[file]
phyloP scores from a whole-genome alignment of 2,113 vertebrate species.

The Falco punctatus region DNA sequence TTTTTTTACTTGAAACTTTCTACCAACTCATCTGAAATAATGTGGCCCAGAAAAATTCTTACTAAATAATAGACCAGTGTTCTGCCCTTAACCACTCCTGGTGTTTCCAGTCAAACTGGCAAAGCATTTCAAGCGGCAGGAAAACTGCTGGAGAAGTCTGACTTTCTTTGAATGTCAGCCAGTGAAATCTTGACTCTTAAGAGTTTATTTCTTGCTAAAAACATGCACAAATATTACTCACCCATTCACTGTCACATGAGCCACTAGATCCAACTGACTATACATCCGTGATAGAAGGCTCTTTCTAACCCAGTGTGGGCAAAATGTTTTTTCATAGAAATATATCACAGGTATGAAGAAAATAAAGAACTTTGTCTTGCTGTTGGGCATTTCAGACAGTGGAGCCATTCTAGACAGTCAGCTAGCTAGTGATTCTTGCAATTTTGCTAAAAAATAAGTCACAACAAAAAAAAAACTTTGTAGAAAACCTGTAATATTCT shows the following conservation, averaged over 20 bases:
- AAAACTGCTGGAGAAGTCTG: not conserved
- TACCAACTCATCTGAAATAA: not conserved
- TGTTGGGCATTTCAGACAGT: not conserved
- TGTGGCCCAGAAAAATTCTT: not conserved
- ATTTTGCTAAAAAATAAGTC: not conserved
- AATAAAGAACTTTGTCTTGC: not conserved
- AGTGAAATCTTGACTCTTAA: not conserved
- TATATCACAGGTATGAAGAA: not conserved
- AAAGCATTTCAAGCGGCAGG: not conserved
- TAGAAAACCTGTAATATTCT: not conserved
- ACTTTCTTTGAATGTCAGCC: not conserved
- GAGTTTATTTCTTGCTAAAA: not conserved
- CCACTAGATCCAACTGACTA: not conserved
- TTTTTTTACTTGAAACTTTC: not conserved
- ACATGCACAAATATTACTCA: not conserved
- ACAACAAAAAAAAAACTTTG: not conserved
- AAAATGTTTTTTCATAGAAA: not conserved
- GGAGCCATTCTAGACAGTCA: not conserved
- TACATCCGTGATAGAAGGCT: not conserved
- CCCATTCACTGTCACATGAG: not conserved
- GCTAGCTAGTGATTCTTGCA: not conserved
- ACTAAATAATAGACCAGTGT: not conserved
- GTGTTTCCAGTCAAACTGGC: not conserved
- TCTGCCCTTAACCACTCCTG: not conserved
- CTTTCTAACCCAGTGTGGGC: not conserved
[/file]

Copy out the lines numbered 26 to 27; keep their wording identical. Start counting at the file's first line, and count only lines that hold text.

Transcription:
- TCTGCCCTTAACCACTCCTG: not conserved
- CTTTCTAACCCAGTGTGGGC: not conserved